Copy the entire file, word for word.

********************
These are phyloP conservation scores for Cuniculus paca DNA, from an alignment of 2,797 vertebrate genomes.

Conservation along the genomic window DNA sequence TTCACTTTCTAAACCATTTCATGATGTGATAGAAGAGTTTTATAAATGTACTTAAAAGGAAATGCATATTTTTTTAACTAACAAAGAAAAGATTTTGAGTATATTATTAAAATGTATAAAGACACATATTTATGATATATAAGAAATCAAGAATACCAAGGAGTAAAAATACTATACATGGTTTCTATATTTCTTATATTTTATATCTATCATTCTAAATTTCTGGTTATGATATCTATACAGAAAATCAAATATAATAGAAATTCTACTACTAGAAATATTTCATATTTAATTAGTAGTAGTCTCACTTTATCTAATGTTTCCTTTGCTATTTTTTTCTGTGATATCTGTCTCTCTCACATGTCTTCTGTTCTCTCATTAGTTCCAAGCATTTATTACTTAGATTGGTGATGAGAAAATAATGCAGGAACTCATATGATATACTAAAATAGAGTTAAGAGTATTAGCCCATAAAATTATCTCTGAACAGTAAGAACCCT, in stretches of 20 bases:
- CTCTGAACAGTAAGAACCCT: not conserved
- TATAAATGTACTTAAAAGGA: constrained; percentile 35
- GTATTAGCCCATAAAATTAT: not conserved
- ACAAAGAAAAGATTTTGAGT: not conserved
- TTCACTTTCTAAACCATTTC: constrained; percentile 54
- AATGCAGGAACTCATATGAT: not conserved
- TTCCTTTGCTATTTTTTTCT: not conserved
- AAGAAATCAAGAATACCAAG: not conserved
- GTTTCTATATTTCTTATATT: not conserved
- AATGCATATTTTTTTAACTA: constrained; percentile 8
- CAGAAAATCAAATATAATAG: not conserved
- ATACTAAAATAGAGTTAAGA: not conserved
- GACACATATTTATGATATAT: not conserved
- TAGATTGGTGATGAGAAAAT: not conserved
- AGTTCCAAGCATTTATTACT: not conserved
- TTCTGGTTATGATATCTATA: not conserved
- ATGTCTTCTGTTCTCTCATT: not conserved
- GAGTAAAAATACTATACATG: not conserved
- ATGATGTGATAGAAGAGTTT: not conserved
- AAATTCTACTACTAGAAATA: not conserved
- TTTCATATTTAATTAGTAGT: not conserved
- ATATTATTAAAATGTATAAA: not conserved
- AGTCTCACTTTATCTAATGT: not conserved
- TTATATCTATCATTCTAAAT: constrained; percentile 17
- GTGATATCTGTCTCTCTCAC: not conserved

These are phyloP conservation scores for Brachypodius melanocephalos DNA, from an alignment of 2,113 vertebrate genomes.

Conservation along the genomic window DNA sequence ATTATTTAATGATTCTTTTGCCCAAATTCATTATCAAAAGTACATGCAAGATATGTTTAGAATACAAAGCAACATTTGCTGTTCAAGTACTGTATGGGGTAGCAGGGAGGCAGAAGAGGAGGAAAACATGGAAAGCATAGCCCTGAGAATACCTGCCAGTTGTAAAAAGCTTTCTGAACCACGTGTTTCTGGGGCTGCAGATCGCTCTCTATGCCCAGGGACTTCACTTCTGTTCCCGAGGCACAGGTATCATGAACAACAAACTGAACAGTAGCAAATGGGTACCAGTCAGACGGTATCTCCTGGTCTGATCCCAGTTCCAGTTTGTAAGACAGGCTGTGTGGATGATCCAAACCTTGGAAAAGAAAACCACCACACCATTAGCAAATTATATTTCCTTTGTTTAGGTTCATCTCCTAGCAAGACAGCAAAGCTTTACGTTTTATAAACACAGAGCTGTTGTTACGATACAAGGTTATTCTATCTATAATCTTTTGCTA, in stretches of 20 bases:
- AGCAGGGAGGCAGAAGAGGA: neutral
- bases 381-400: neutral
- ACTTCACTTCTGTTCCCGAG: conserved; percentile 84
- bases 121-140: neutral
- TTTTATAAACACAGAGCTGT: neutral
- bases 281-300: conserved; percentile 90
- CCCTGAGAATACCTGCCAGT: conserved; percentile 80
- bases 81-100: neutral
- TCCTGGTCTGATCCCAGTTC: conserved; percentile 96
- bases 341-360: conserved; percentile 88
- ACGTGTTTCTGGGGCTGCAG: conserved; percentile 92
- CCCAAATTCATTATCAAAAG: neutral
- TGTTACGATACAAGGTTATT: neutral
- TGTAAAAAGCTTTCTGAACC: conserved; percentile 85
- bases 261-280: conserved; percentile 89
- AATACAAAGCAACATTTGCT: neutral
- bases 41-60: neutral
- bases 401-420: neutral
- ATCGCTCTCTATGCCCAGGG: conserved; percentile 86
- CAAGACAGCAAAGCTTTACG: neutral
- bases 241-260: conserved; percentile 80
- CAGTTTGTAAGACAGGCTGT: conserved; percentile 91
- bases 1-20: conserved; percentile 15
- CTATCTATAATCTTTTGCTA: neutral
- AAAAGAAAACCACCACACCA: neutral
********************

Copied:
These are phyloP conservation scores for Cuniculus paca DNA, from an alignment of 2,797 vertebrate genomes.

Conservation along the genomic window DNA sequence TTCACTTTCTAAACCATTTCATGATGTGATAGAAGAGTTTTATAAATGTACTTAAAAGGAAATGCATATTTTTTTAACTAACAAAGAAAAGATTTTGAGTATATTATTAAAATGTATAAAGACACATATTTATGATATATAAGAAATCAAGAATACCAAGGAGTAAAAATACTATACATGGTTTCTATATTTCTTATATTTTATATCTATCATTCTAAATTTCTGGTTATGATATCTATACAGAAAATCAAATATAATAGAAATTCTACTACTAGAAATATTTCATATTTAATTAGTAGTAGTCTCACTTTATCTAATGTTTCCTTTGCTATTTTTTTCTGTGATATCTGTCTCTCTCACATGTCTTCTGTTCTCTCATTAGTTCCAAGCATTTATTACTTAGATTGGTGATGAGAAAATAATGCAGGAACTCATATGATATACTAAAATAGAGTTAAGAGTATTAGCCCATAAAATTATCTCTGAACAGTAAGAACCCT, in stretches of 20 bases:
- CTCTGAACAGTAAGAACCCT: not conserved
- TATAAATGTACTTAAAAGGA: constrained; percentile 35
- GTATTAGCCCATAAAATTAT: not conserved
- ACAAAGAAAAGATTTTGAGT: not conserved
- TTCACTTTCTAAACCATTTC: constrained; percentile 54
- AATGCAGGAACTCATATGAT: not conserved
- TTCCTTTGCTATTTTTTTCT: not conserved
- AAGAAATCAAGAATACCAAG: not conserved
- GTTTCTATATTTCTTATATT: not conserved
- AATGCATATTTTTTTAACTA: constrained; percentile 8
- CAGAAAATCAAATATAATAG: not conserved
- ATACTAAAATAGAGTTAAGA: not conserved
- GACACATATTTATGATATAT: not conserved
- TAGATTGGTGATGAGAAAAT: not conserved
- AGTTCCAAGCATTTATTACT: not conserved
- TTCTGGTTATGATATCTATA: not conserved
- ATGTCTTCTGTTCTCTCATT: not conserved
- GAGTAAAAATACTATACATG: not conserved
- ATGATGTGATAGAAGAGTTT: not conserved
- AAATTCTACTACTAGAAATA: not conserved
- TTTCATATTTAATTAGTAGT: not conserved
- ATATTATTAAAATGTATAAA: not conserved
- AGTCTCACTTTATCTAATGT: not conserved
- TTATATCTATCATTCTAAAT: constrained; percentile 17
- GTGATATCTGTCTCTCTCAC: not conserved

These are phyloP conservation scores for Brachypodius melanocephalos DNA, from an alignment of 2,113 vertebrate genomes.

Conservation along the genomic window DNA sequence ATTATTTAATGATTCTTTTGCCCAAATTCATTATCAAAAGTACATGCAAGATATGTTTAGAATACAAAGCAACATTTGCTGTTCAAGTACTGTATGGGGTAGCAGGGAGGCAGAAGAGGAGGAAAACATGGAAAGCATAGCCCTGAGAATACCTGCCAGTTGTAAAAAGCTTTCTGAACCACGTGTTTCTGGGGCTGCAGATCGCTCTCTATGCCCAGGGACTTCACTTCTGTTCCCGAGGCACAGGTATCATGAACAACAAACTGAACAGTAGCAAATGGGTACCAGTCAGACGGTATCTCCTGGTCTGATCCCAGTTCCAGTTTGTAAGACAGGCTGTGTGGATGATCCAAACCTTGGAAAAGAAAACCACCACACCATTAGCAAATTATATTTCCTTTGTTTAGGTTCATCTCCTAGCAAGACAGCAAAGCTTTACGTTTTATAAACACAGAGCTGTTGTTACGATACAAGGTTATTCTATCTATAATCTTTTGCTA, in stretches of 20 bases:
- AGCAGGGAGGCAGAAGAGGA: neutral
- bases 381-400: neutral
- ACTTCACTTCTGTTCCCGAG: conserved; percentile 84
- bases 121-140: neutral
- TTTTATAAACACAGAGCTGT: neutral
- bases 281-300: conserved; percentile 90
- CCCTGAGAATACCTGCCAGT: conserved; percentile 80
- bases 81-100: neutral
- TCCTGGTCTGATCCCAGTTC: conserved; percentile 96
- bases 341-360: conserved; percentile 88
- ACGTGTTTCTGGGGCTGCAG: conserved; percentile 92
- CCCAAATTCATTATCAAAAG: neutral
- TGTTACGATACAAGGTTATT: neutral
- TGTAAAAAGCTTTCTGAACC: conserved; percentile 85
- bases 261-280: conserved; percentile 89
- AATACAAAGCAACATTTGCT: neutral
- bases 41-60: neutral
- bases 401-420: neutral
- ATCGCTCTCTATGCCCAGGG: conserved; percentile 86
- CAAGACAGCAAAGCTTTACG: neutral
- bases 241-260: conserved; percentile 80
- CAGTTTGTAAGACAGGCTGT: conserved; percentile 91
- bases 1-20: conserved; percentile 15
- CTATCTATAATCTTTTGCTA: neutral
- AAAAGAAAACCACCACACCA: neutral